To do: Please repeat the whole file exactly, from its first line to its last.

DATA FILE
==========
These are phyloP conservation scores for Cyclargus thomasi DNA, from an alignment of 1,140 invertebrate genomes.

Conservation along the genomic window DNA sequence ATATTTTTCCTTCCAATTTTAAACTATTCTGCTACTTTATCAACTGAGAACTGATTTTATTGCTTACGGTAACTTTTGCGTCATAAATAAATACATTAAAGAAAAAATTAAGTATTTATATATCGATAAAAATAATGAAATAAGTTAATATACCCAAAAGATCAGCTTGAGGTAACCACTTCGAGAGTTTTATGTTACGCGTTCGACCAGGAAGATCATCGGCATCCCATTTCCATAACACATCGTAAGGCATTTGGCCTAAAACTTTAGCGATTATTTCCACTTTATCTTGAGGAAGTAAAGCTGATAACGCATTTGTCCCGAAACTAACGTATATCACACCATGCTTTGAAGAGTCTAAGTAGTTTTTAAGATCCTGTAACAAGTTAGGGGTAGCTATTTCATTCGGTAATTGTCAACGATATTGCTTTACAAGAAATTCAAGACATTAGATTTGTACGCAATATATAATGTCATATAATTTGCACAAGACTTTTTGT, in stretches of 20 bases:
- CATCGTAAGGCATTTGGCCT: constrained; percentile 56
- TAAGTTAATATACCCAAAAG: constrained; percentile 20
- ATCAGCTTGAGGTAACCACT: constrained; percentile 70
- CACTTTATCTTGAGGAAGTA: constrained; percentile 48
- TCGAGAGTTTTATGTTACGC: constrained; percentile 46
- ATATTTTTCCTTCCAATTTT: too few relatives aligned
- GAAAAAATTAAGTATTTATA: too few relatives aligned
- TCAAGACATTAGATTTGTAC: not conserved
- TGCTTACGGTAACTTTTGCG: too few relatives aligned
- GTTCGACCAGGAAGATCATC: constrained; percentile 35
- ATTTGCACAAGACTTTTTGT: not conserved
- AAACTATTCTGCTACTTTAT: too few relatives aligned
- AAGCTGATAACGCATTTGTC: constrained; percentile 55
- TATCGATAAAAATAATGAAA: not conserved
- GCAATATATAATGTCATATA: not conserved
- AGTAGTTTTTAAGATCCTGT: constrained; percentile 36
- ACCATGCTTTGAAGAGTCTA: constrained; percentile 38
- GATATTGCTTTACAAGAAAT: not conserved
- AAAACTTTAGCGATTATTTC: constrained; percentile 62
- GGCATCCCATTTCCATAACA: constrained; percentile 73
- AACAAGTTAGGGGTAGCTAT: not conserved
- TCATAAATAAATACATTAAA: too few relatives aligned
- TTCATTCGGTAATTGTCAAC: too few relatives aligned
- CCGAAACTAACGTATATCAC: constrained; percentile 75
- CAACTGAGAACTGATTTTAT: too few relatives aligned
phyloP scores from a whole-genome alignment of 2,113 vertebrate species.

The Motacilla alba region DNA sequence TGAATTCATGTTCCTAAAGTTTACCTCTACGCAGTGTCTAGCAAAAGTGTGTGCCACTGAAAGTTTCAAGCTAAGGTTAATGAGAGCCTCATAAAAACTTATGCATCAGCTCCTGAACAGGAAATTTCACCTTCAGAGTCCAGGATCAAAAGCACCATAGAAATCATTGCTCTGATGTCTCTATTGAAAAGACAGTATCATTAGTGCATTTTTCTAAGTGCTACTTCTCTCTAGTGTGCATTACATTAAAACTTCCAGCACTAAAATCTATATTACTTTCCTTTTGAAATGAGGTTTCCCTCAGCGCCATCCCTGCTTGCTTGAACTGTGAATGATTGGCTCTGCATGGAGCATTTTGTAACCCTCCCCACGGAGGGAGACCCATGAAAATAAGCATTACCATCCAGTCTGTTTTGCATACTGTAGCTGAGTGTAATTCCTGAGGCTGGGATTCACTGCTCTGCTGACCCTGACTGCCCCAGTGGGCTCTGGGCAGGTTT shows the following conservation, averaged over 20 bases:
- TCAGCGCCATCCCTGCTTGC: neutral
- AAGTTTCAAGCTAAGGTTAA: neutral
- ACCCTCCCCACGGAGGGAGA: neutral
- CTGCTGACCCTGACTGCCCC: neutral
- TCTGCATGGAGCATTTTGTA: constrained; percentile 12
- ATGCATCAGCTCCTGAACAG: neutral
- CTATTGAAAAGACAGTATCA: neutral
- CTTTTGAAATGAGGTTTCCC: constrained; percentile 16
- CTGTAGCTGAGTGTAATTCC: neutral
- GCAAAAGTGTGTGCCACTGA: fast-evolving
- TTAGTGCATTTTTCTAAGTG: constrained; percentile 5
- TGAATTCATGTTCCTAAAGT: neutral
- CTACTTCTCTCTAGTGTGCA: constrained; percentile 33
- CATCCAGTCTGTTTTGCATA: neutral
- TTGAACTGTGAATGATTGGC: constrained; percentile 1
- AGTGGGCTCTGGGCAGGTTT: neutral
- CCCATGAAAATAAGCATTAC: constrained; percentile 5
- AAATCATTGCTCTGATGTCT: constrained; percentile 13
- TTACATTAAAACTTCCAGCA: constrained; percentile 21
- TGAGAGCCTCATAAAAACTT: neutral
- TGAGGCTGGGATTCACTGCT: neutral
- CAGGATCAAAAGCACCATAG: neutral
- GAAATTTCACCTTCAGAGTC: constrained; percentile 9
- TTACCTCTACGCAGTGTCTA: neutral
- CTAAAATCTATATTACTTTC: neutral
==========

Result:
These are phyloP conservation scores for Cyclargus thomasi DNA, from an alignment of 1,140 invertebrate genomes.

Conservation along the genomic window DNA sequence ATATTTTTCCTTCCAATTTTAAACTATTCTGCTACTTTATCAACTGAGAACTGATTTTATTGCTTACGGTAACTTTTGCGTCATAAATAAATACATTAAAGAAAAAATTAAGTATTTATATATCGATAAAAATAATGAAATAAGTTAATATACCCAAAAGATCAGCTTGAGGTAACCACTTCGAGAGTTTTATGTTACGCGTTCGACCAGGAAGATCATCGGCATCCCATTTCCATAACACATCGTAAGGCATTTGGCCTAAAACTTTAGCGATTATTTCCACTTTATCTTGAGGAAGTAAAGCTGATAACGCATTTGTCCCGAAACTAACGTATATCACACCATGCTTTGAAGAGTCTAAGTAGTTTTTAAGATCCTGTAACAAGTTAGGGGTAGCTATTTCATTCGGTAATTGTCAACGATATTGCTTTACAAGAAATTCAAGACATTAGATTTGTACGCAATATATAATGTCATATAATTTGCACAAGACTTTTTGT, in stretches of 20 bases:
- CATCGTAAGGCATTTGGCCT: constrained; percentile 56
- TAAGTTAATATACCCAAAAG: constrained; percentile 20
- ATCAGCTTGAGGTAACCACT: constrained; percentile 70
- CACTTTATCTTGAGGAAGTA: constrained; percentile 48
- TCGAGAGTTTTATGTTACGC: constrained; percentile 46
- ATATTTTTCCTTCCAATTTT: too few relatives aligned
- GAAAAAATTAAGTATTTATA: too few relatives aligned
- TCAAGACATTAGATTTGTAC: not conserved
- TGCTTACGGTAACTTTTGCG: too few relatives aligned
- GTTCGACCAGGAAGATCATC: constrained; percentile 35
- ATTTGCACAAGACTTTTTGT: not conserved
- AAACTATTCTGCTACTTTAT: too few relatives aligned
- AAGCTGATAACGCATTTGTC: constrained; percentile 55
- TATCGATAAAAATAATGAAA: not conserved
- GCAATATATAATGTCATATA: not conserved
- AGTAGTTTTTAAGATCCTGT: constrained; percentile 36
- ACCATGCTTTGAAGAGTCTA: constrained; percentile 38
- GATATTGCTTTACAAGAAAT: not conserved
- AAAACTTTAGCGATTATTTC: constrained; percentile 62
- GGCATCCCATTTCCATAACA: constrained; percentile 73
- AACAAGTTAGGGGTAGCTAT: not conserved
- TCATAAATAAATACATTAAA: too few relatives aligned
- TTCATTCGGTAATTGTCAAC: too few relatives aligned
- CCGAAACTAACGTATATCAC: constrained; percentile 75
- CAACTGAGAACTGATTTTAT: too few relatives aligned
phyloP scores from a whole-genome alignment of 2,113 vertebrate species.

The Motacilla alba region DNA sequence TGAATTCATGTTCCTAAAGTTTACCTCTACGCAGTGTCTAGCAAAAGTGTGTGCCACTGAAAGTTTCAAGCTAAGGTTAATGAGAGCCTCATAAAAACTTATGCATCAGCTCCTGAACAGGAAATTTCACCTTCAGAGTCCAGGATCAAAAGCACCATAGAAATCATTGCTCTGATGTCTCTATTGAAAAGACAGTATCATTAGTGCATTTTTCTAAGTGCTACTTCTCTCTAGTGTGCATTACATTAAAACTTCCAGCACTAAAATCTATATTACTTTCCTTTTGAAATGAGGTTTCCCTCAGCGCCATCCCTGCTTGCTTGAACTGTGAATGATTGGCTCTGCATGGAGCATTTTGTAACCCTCCCCACGGAGGGAGACCCATGAAAATAAGCATTACCATCCAGTCTGTTTTGCATACTGTAGCTGAGTGTAATTCCTGAGGCTGGGATTCACTGCTCTGCTGACCCTGACTGCCCCAGTGGGCTCTGGGCAGGTTT shows the following conservation, averaged over 20 bases:
- TCAGCGCCATCCCTGCTTGC: neutral
- AAGTTTCAAGCTAAGGTTAA: neutral
- ACCCTCCCCACGGAGGGAGA: neutral
- CTGCTGACCCTGACTGCCCC: neutral
- TCTGCATGGAGCATTTTGTA: constrained; percentile 12
- ATGCATCAGCTCCTGAACAG: neutral
- CTATTGAAAAGACAGTATCA: neutral
- CTTTTGAAATGAGGTTTCCC: constrained; percentile 16
- CTGTAGCTGAGTGTAATTCC: neutral
- GCAAAAGTGTGTGCCACTGA: fast-evolving
- TTAGTGCATTTTTCTAAGTG: constrained; percentile 5
- TGAATTCATGTTCCTAAAGT: neutral
- CTACTTCTCTCTAGTGTGCA: constrained; percentile 33
- CATCCAGTCTGTTTTGCATA: neutral
- TTGAACTGTGAATGATTGGC: constrained; percentile 1
- AGTGGGCTCTGGGCAGGTTT: neutral
- CCCATGAAAATAAGCATTAC: constrained; percentile 5
- AAATCATTGCTCTGATGTCT: constrained; percentile 13
- TTACATTAAAACTTCCAGCA: constrained; percentile 21
- TGAGAGCCTCATAAAAACTT: neutral
- TGAGGCTGGGATTCACTGCT: neutral
- CAGGATCAAAAGCACCATAG: neutral
- GAAATTTCACCTTCAGAGTC: constrained; percentile 9
- TTACCTCTACGCAGTGTCTA: neutral
- CTAAAATCTATATTACTTTC: neutral